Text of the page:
Let’s Take A Look At Back Routines As An Example Of Why This Approach Is Flawed
There are many, many back routines: seated rows, barbell rows, bent-over dumbbell rows, lat pull-downs, chin-ups, pull-ups, T-bar rows, tension tube rows.
Within these many exercises are sub-variations, such as distance the hands are placed from each other on a barbell, palm position (such as facing your body or away from yourself), and grip angle (as determined by cable machine handle or resistance machine handle choice).
Now, according to muscle confusion advocates, the way to mystify your muscles would be to:
1) Switch up the sequence of your back routines
2) Replace back routines you’ve been doing a while with new ones you’ve been avoiding.
So, if you normally follow the sequence of lat pull-down, T-bar row and bent-over dumbbell row, then you’ll supposedly shock your muscles by performing the bent-over dumbbell rows first, followed by the lat pull-down and then the T-bar.
This alteration in order should mystify the muscle fibers and they will grow faster and bigger in response.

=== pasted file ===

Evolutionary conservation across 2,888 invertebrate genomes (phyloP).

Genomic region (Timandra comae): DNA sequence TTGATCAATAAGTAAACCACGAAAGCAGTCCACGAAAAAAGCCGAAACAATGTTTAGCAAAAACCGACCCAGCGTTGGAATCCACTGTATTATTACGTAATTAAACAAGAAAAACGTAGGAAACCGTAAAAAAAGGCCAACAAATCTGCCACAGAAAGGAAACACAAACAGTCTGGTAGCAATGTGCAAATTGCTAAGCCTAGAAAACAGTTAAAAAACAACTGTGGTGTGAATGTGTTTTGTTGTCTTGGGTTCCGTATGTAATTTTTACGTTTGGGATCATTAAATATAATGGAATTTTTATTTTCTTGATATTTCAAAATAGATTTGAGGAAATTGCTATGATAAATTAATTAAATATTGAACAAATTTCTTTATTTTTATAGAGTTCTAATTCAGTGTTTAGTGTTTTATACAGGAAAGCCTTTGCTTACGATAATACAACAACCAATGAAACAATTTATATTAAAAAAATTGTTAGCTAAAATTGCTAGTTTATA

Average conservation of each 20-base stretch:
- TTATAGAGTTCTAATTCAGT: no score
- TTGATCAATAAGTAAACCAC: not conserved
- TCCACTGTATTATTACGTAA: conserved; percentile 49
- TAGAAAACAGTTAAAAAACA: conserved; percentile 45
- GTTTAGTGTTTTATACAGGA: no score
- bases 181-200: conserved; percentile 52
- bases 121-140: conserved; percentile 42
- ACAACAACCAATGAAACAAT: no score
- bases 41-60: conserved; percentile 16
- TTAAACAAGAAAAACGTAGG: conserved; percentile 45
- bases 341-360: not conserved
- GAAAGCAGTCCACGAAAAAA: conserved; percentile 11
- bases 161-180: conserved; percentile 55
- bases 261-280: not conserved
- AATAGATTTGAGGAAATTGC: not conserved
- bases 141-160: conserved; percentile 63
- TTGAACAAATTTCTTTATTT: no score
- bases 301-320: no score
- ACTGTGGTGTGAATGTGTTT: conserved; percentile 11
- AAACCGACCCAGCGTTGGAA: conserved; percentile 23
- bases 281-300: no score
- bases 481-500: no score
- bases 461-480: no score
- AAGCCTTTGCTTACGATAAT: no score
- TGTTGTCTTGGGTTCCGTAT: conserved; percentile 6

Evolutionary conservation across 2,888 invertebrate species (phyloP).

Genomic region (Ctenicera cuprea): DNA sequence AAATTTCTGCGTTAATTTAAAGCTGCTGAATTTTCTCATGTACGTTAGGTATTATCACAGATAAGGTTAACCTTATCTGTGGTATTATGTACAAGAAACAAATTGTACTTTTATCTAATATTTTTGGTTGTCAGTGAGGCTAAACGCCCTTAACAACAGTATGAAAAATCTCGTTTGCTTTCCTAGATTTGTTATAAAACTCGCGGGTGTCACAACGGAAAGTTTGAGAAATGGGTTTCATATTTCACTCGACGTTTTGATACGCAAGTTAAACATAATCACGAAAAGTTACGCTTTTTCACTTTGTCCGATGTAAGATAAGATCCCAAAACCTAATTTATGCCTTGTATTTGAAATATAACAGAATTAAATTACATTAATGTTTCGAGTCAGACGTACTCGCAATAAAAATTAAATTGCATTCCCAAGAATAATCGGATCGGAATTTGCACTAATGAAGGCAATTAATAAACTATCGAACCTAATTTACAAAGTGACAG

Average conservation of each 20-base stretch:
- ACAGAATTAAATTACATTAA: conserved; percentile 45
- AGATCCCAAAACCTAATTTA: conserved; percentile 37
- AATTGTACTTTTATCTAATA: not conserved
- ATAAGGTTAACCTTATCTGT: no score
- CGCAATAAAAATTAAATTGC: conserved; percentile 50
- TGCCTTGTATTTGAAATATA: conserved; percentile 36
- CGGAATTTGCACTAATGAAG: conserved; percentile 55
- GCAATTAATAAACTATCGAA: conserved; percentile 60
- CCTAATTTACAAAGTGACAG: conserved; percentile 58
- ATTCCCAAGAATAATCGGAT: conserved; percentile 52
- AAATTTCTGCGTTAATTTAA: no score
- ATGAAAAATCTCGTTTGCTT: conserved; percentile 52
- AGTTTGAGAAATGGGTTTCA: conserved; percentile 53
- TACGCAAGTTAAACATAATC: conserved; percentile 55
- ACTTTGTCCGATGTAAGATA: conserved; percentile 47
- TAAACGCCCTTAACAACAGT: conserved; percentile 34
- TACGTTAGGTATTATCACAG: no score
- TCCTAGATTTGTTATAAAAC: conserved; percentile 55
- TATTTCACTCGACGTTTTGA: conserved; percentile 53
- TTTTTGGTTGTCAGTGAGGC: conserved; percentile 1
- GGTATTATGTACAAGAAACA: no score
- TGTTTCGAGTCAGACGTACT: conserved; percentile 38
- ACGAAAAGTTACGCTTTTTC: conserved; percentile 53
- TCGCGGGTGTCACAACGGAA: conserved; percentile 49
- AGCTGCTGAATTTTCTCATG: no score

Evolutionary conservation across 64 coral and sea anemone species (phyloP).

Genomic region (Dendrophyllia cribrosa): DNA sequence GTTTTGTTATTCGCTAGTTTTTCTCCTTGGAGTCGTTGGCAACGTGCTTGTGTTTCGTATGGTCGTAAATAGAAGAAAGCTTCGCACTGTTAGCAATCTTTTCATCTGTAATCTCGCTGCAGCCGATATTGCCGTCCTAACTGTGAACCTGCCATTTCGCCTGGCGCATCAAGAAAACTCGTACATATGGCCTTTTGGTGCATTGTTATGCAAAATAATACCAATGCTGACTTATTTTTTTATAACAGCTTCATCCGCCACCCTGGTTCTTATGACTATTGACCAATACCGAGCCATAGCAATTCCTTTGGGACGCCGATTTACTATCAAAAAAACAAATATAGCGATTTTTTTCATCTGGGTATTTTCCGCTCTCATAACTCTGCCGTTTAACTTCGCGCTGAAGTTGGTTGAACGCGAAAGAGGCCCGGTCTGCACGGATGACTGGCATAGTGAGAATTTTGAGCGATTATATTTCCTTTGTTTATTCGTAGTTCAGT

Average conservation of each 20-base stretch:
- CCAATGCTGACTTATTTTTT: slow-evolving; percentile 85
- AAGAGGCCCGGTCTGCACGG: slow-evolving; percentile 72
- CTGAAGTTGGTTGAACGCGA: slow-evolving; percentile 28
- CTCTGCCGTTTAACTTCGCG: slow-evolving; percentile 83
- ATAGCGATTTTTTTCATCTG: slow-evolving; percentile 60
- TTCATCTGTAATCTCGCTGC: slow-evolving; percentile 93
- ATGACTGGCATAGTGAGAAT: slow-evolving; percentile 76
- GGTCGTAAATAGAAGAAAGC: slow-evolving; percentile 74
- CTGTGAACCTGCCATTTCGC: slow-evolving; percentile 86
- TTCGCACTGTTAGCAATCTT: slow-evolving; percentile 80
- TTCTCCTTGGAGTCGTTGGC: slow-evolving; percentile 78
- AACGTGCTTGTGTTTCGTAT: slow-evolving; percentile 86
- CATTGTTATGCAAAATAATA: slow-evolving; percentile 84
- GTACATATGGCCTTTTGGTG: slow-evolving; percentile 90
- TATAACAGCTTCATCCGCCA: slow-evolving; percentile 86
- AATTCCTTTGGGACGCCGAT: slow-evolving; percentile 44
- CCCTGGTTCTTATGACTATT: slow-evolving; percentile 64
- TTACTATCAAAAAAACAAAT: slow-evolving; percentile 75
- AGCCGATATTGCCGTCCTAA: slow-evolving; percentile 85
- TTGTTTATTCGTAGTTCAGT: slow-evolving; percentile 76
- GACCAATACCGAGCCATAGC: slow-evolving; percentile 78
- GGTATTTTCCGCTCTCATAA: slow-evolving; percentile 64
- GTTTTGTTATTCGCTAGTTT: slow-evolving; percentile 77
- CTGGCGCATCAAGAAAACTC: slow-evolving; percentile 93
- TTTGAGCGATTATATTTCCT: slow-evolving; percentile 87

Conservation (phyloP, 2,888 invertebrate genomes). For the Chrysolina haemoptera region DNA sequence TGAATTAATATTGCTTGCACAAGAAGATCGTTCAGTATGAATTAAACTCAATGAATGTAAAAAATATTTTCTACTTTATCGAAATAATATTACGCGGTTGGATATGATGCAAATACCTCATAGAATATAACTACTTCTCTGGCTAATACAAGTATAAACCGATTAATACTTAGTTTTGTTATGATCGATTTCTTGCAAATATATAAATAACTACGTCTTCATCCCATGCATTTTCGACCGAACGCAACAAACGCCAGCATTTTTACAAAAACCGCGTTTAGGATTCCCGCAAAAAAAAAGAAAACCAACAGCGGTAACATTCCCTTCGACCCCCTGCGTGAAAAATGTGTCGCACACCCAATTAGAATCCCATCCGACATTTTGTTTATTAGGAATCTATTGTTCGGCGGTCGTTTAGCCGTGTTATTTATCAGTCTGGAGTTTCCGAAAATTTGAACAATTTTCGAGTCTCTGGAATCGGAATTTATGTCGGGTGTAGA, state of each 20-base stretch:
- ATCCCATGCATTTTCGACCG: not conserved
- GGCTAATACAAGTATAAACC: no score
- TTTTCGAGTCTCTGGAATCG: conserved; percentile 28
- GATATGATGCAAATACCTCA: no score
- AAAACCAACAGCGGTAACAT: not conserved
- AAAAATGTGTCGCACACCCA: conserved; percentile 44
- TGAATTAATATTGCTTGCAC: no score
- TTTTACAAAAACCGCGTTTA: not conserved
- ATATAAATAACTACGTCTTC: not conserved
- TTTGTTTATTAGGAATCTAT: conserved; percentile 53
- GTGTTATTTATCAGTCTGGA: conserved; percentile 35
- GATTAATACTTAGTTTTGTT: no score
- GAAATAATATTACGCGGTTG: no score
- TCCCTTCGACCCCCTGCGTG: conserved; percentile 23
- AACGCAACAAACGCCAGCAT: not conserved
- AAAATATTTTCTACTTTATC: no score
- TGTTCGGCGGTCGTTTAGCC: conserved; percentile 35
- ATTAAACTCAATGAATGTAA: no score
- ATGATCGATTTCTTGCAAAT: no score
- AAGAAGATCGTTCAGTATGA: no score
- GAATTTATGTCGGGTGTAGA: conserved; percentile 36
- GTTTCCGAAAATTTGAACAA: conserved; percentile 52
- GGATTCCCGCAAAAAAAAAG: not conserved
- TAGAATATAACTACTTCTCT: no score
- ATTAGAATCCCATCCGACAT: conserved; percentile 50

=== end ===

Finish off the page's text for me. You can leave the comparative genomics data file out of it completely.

Better yet, if you just chuck these three routines and replace them with, say, seated row, barbell row and pull-ups, you’ll really baffle your muscles.
Again, Sounds Like A Logical Outcome, But Here Is The Flaw
No matter what the sequence or type of exercise, the common denominator remains unchanged. And that is the joint action of pulling!
The joint action of pulling occurs when the bones of the back, called the scapulae (singular, scapula), retract (pull in towards each other).
A pulling motion may also involve different scapular actions, but they all involve adduction: that of the bones moving towards the midline of the body—in this case, the spinal column.